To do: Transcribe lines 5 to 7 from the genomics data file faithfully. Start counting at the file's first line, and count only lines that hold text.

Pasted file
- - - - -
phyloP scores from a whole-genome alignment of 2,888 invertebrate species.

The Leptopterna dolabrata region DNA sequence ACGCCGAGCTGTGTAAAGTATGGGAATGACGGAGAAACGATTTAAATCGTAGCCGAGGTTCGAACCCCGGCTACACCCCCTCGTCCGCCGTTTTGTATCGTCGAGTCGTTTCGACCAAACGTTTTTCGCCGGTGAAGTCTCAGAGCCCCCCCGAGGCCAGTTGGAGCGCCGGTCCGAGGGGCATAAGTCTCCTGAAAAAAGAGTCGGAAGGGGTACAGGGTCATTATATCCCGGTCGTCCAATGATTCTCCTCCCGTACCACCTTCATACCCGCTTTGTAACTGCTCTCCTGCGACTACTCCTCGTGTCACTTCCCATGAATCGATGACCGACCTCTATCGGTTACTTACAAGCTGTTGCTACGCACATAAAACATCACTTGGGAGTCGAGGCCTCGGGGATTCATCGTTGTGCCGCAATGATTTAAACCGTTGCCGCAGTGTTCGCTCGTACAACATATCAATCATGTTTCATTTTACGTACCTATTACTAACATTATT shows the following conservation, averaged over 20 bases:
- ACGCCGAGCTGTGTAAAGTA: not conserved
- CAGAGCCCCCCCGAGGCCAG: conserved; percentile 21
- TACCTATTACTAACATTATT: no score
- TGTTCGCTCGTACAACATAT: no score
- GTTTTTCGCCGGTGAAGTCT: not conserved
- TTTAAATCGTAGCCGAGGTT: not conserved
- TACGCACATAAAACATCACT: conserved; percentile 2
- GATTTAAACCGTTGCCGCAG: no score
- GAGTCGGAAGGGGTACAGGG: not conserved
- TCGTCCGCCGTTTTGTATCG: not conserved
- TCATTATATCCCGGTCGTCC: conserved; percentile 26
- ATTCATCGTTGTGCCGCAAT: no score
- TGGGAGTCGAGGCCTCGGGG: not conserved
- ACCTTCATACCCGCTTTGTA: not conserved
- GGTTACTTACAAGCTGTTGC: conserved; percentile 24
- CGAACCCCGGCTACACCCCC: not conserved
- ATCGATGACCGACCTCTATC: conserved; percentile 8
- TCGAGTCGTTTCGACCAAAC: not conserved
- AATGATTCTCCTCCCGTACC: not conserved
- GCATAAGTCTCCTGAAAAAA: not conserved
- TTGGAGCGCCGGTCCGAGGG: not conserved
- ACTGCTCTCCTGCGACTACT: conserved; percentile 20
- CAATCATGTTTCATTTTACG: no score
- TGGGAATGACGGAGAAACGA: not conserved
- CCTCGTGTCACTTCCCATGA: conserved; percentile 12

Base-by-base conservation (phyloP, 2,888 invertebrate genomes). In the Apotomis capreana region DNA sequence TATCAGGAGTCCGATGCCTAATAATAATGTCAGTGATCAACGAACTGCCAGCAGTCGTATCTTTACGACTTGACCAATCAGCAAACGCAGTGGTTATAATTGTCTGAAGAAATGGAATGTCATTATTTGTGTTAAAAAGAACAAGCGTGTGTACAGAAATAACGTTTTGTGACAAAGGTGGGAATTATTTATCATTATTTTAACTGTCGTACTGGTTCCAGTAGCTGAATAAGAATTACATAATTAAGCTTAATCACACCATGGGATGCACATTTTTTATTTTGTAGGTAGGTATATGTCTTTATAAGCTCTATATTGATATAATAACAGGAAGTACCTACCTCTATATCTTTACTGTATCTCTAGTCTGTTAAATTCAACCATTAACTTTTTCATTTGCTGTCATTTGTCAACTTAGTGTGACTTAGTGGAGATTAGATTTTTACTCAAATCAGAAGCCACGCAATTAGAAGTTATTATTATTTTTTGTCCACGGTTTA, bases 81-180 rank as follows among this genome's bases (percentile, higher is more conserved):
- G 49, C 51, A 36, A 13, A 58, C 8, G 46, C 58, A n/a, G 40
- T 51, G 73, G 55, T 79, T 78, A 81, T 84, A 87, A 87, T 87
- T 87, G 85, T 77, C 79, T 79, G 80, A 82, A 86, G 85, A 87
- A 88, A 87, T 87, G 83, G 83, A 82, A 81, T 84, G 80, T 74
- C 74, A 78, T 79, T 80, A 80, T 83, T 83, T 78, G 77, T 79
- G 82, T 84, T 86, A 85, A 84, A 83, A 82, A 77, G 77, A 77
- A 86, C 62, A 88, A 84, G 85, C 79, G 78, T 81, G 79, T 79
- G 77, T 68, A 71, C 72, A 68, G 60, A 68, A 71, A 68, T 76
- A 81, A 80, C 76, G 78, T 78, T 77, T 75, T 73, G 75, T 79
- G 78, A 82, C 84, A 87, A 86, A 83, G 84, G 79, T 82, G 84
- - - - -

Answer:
- TACCTATTACTAACATTATT: no score
- TGTTCGCTCGTACAACATAT: no score
- GTTTTTCGCCGGTGAAGTCT: not conserved